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Online Summer Safety Tips for Families

As summer break approaches, it’s crucial that parents and their students discuss and practice safe and healthy online habits. The summer months and the absence of the school day routine yields more flexibility and autonomy for students when using technology, so it’s important to model and discuss the importance of balancing screen time and creating and maintaining a positive digital reputation, especially on social media platforms.

Tech Tips to Help Balance Summer Screen Time

  • Set healthy limits and clarify expectations - start with small, manageable goals around screen time and online reputation that align with your family values and goals.
  • Engage in open and honest conversations – discuss the importance of tech use and how hard it can be to balance its use. Discuss the signs that may signal us to unplug and take a break from our device. When this happens discuss possible activities your child could do. The important thing is that you are always working toward balance.
  • Agree upon technology use time – will the time be a reward, or will it be designated time within the summer daily routine? During appropriate technology use time, consider generating an educational goal that interests your child. Please see some examples below: 

-Content sourced from EGUSD Digital Citizenship Website

Creating A Positive Digital Reputation 

According to the eSafety Commissioner (Australia) your digital reputation is the digital footprint created by the things you say and do online, as well as what others post about you. Your digital reputation is a permanent electronic record of you and is visible to others – what lives online lasts forever. It is important that we explain to students that our digital reputation is tied to our character, personality, and personal reputation in the physical world.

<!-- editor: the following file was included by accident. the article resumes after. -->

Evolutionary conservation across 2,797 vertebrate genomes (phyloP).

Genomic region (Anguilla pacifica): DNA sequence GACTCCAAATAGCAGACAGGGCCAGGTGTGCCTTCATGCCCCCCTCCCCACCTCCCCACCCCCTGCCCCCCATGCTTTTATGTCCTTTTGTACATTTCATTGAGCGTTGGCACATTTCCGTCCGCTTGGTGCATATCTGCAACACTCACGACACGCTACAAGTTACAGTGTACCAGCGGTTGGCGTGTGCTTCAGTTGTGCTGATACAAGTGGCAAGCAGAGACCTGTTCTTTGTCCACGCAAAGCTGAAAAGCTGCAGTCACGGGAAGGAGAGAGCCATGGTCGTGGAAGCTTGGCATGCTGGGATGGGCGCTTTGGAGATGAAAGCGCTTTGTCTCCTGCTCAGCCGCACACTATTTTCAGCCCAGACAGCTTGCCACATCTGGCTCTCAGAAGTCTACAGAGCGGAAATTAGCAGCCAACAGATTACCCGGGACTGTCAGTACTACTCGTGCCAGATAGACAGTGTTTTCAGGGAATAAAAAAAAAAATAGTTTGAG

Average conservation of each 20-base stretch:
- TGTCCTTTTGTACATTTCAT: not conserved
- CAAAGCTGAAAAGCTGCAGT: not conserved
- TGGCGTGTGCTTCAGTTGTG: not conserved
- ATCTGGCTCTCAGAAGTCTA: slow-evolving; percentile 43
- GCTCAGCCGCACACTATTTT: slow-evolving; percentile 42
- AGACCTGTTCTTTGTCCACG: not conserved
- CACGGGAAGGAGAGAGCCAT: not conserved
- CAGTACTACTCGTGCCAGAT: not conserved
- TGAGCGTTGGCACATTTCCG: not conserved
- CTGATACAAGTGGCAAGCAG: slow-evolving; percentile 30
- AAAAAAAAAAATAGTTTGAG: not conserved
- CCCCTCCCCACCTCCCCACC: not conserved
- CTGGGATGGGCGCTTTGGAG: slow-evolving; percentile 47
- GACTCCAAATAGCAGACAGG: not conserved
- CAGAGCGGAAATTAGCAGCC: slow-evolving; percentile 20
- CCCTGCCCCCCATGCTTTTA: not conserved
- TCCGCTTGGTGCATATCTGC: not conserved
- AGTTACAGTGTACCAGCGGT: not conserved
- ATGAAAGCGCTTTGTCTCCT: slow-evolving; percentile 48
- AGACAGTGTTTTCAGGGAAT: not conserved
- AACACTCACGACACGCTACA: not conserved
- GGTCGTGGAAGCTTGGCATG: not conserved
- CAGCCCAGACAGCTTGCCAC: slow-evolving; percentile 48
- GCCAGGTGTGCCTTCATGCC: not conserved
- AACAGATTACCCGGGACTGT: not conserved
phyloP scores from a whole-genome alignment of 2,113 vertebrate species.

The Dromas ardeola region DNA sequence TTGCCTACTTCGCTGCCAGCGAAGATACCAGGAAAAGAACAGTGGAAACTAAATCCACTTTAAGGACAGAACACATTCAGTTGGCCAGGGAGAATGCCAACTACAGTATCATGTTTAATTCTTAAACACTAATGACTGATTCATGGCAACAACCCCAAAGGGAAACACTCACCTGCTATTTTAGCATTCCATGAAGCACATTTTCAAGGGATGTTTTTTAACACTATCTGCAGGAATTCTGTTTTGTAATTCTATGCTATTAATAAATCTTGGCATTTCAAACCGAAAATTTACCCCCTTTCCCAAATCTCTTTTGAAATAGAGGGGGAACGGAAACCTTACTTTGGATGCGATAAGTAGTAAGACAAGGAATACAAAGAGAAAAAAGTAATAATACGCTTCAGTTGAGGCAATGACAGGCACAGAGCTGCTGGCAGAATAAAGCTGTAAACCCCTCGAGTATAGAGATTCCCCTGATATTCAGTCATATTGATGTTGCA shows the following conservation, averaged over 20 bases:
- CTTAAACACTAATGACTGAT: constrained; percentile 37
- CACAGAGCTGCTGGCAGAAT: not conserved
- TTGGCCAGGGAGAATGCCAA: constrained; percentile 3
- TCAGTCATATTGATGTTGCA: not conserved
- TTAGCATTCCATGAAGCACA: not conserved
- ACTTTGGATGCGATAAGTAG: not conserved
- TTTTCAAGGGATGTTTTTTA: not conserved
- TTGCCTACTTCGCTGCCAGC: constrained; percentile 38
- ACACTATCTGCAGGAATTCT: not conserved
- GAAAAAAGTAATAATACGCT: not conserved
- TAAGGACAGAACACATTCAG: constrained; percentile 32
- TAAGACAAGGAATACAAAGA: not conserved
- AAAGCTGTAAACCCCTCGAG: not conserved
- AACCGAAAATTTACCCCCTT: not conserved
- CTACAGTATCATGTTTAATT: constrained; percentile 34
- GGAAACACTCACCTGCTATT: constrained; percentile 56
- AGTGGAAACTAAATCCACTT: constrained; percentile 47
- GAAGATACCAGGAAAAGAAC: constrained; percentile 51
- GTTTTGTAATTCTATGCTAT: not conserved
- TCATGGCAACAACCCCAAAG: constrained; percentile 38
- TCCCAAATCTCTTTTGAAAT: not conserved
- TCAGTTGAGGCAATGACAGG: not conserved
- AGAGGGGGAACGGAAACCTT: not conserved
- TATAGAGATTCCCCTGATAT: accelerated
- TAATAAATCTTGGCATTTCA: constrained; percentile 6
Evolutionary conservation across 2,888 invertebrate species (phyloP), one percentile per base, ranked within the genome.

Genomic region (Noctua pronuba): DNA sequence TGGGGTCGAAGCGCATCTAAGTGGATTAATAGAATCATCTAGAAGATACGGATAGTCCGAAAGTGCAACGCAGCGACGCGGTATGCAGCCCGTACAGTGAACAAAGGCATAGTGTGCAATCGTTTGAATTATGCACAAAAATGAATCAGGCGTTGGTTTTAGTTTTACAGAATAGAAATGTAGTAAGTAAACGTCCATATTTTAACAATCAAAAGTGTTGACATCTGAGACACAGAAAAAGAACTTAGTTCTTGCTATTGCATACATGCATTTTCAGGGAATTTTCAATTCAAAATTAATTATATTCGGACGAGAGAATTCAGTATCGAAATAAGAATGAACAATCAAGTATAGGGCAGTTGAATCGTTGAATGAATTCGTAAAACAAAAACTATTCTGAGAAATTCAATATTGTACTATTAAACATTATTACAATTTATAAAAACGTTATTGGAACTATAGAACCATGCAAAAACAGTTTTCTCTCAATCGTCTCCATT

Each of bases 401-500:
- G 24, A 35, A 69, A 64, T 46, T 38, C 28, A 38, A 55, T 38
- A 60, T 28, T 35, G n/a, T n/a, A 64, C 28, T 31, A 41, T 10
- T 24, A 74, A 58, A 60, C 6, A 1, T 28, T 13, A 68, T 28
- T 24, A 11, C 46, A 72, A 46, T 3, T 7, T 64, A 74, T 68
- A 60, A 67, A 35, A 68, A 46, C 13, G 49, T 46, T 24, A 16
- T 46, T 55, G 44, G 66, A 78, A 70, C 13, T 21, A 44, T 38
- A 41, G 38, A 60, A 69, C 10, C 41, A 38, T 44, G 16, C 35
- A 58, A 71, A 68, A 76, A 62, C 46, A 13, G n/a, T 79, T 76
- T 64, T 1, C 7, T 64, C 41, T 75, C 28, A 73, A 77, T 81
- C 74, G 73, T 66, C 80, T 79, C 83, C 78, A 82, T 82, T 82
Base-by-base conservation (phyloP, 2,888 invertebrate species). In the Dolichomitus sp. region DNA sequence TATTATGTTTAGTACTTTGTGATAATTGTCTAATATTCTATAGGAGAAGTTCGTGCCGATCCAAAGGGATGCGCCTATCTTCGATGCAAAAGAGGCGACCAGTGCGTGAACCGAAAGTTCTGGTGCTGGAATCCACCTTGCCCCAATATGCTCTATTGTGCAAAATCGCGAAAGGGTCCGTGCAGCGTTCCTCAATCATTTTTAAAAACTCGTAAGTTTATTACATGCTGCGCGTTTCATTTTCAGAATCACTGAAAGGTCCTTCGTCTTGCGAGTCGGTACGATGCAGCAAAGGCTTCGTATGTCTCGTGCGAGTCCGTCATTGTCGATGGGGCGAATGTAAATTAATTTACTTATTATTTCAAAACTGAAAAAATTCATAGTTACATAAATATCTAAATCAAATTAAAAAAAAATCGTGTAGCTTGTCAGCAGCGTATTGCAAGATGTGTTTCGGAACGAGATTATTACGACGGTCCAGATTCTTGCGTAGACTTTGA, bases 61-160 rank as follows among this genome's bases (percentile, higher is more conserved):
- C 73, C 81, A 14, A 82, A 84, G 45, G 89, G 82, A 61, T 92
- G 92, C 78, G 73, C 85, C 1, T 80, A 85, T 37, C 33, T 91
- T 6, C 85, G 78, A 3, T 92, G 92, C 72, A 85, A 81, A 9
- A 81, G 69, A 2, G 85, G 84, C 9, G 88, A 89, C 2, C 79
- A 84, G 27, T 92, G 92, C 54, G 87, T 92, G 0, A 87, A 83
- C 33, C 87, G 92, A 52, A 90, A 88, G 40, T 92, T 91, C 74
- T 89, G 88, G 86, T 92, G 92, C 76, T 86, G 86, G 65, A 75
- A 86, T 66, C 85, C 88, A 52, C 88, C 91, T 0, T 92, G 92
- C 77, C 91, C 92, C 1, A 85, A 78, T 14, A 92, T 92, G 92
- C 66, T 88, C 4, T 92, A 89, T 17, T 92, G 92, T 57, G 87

Tips for creating a positive digital reputation

  • Work together to establish safe boundaries around what to share online
  • Ask students to reflect on what they share online and how they contribute to online conversations and ask them to describe their online reputation. Does it resemble their desired personal reputation?  
  • Discuss the long-term consequences of your online footprint. For example, a harmful post can have lasting consequences – revoked scholarship, removed from extracurricular activities, school suspension, etc.
  • Stress the importance of protecting your student’s privacy and respecting the privacy of others online
  • Work with your student to critically engage with online content – look for credible sources, review content/information without bias, etc. 

Social Media Safety

During the summer months students are looking for ways to fill the void from school. With the absence of their daily school routine, they may lean on technology to connect with friends, explore their interests, express themselves, access news and information, among many other things. Social media platforms like Tik Tok, Instagram, Snapchat, YouTube and more can fill these voids for our students. Social media can be used in many positive ways and can help students stay connected, but It is important that we learn about the platforms that our students are on to help them make sound decisions, ensure that their interactions with others are positive and safe and protect them from potential online risks.  

Being active on social media can make us more susceptible to being a victim of cyberbullying. What is Cyberbullying? The Family Online Safety Institute states, “While the definitions vary, most consist of the following: electronic forms of contact, an aggressive act, intent, repetition, and harm to the target.  

Here are 5 things that the Family Online Safety Institute thinks you should know about Cyberbullying: 

  1. While all bullying hurts, there are a few characteristics unique to cyberbullying.
    • The behavior can reach a very large audience. 
    • Online bullying can reach anyone, anywhere, anytime.  
    • It can be done anonymously. 
    • The behavior and actions are often covert.  
  2. Cyberbullying can start before your child is on social media at age 13 - Examples include gaming sites, where children can view or add comments, text messages, or in group chats.
  3. It’s important to have the conversation about cyberbullying early and often - start the conversation about cyberbullying with your child as soon as they have access to a cell phone, tablet device, or computer.
  4. Documentation is key- develop a record of what is happening to your child. This history is useful when talking with your child’s school, law enforcement, or others who might help intervene. Screenshot and save any posts or texts containing bullying.
  5. Most schools have policies to address cyberbullying.

To review KSD’s policy on bullying, please go to our webpage.
Additional Resources To Support Online Safety With Students and Families